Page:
In the News story about MIT

Mennonites in Tights Continues to Grow

Written by Kevin Geisheimer on Wednesday, 23 May 2012

Mennonites in Tights

MIT riders meet at the Steinbach water tower for their weekly Saturday morning rides.

A local group of cyclists called “Mennonites in Tights” continue to see their numbers grow.

Mennonites in Tights are a group of female and male road bike riders who meet informally every Saturday by Steinbach’s water tower to ride the roads in southeastern Manitoba. The group started in 2003 and have seen considerable growth since.

One of the Mennonites in Tights founders is Steinbach City Councillor Jac Siemens and he says it’s amazing how many people want to get out and ride a bike. “We had visions of getting 10 or 12 riders. The first ride this year we had 20 riders.”

Neil Thiessen has become a regular over the years and says he’s pleased to see the group continue to grow. “When I first started there weren’t many regular riders. Over the years lots of people have joined in and the rides have gotten a lot faster as everybody improves their fitness. Friendships have formed and it has been really good.”

The shelter along the walking path by the water tower has become the group’s regular meeting place. They meet every Saturday morning at 8am in preparation for their 60 – 100 km ride. The group will ride to Woodridge, Richer, Deacons Corner, Dugald, St Malo, Winnipeg, Grunthal, Kleefeld, New Bothwell, and Landmark.

Oddly enough, their main goal isn’t about getting physically fit, but to find a good breakfast. “It’s always about the breakfast. It’s about the stories along the way and the breakfast at the other end and then the ride home,” says Siemens.

Travelling 50,000kms on a vehicle in a year is quite an accomplishment, but how about doing that on a bike? Siemens says that is the group’s goal. “We will easily surpass that mark because we are adding new riders all the time.”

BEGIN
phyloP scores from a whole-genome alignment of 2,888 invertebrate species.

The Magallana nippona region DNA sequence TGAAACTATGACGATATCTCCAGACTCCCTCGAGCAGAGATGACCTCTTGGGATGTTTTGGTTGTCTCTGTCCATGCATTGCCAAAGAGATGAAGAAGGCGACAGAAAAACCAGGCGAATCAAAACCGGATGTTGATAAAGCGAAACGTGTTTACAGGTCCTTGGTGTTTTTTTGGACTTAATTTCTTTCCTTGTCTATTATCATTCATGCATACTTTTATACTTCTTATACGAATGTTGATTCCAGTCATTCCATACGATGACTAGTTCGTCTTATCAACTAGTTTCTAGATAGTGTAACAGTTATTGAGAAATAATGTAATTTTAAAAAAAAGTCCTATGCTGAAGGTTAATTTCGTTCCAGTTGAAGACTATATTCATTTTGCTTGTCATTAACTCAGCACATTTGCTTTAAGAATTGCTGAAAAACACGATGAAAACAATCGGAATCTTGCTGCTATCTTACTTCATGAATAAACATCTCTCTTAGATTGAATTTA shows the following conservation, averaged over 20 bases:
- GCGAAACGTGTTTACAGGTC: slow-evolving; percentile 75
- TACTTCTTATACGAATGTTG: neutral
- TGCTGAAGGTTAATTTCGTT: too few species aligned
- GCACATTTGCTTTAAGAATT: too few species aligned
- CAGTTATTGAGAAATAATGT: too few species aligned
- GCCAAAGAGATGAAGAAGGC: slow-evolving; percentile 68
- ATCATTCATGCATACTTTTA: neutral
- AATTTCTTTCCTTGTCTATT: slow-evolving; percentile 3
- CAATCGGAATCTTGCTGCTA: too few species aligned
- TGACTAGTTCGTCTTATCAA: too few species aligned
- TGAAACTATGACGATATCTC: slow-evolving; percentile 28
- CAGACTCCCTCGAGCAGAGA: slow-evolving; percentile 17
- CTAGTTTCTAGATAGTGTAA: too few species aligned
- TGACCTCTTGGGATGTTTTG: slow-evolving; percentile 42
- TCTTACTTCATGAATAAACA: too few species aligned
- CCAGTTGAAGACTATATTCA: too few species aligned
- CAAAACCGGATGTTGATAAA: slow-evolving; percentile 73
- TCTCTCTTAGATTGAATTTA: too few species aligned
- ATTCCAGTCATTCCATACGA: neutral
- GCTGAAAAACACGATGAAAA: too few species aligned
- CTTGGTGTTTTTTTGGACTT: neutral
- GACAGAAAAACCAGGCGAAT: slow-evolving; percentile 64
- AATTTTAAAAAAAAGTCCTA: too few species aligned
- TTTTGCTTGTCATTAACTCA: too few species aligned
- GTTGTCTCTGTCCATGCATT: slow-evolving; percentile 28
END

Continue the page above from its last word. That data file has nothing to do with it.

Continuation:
Thiessen says the spandex isn’t one of the drawing cards but it does stir good conversation. “Usually people are stunned and say ‘you wear spandex? Ewww!’ After they get over that, they say it’s great that we ride.”

It isn’t a common sight to see a Mennonite in tights, so the name has attracted a lot of attention. Siemens says the name was given to him one winter evening. “My daughter walked by and said ‘you’re a bunch of Mennonites in tights.’ The name has stuck ever since.”

The group is welcoming new riders all the time. All that is required is a road bike, helmet and a tight pair of spandex. One of the group’s rules is to travel as fast as the slowest rider. Siemens does recommend new comers join in the spring because over the course of the year, as people get more physically fit, the rides get faster.

Check out the included video report on YouTube:

MIT ride makes front page of The Cavalier Chronicle

Here’s the front page from the October 8, 2008 issue

Cavalier Chronicle features MIT CanAm ride

Cavalier Chronicle features MIT CanAm ride -- click on image to download fullsize PDF (2MB)

Subject: Hello from Guelph

Sent: Friday, October 19, 2007 11:39 AM

Hi MIT: congratulations on the little Sawatsky; a rider in the making. Just to let you know that I am at Guelph this year and was disappointed to find that the Speed River Cycle Club here doesn’t ride into fall, so I was left alone. Carved out a nice 20 km road circuit, west from Guelph, along gorgeous winding, treed, 2 lane highways, but because we live just minutes from Speed River, I more often take a $99 mtn bike (the one in the photo) along the fast flowing, rapid-strewn Speed River, thru forest and vale, rocks and wild flowers, a trail that goes 20 kms to Cambridge, and if this is what the scriptures mean by ‘streets paved with gold’ then I am all for it.

Here is the website that gives you a fuller story. Okay, I’m sure that you have too many friends, and I essentially sentimentalist, so I am writing to say hello even tho you ignored my last salva, plus making myself vulnerable by directing you to this website!

Make sure you at least read the last sentence of the story; trying to spread the word.



Royden Loewen

Chair in Mennonite Studies

Department of History

University of Winnipeg

Roadies Ride for Fun

The Carillon News — August 3, 2006 — Editor: Terry Frey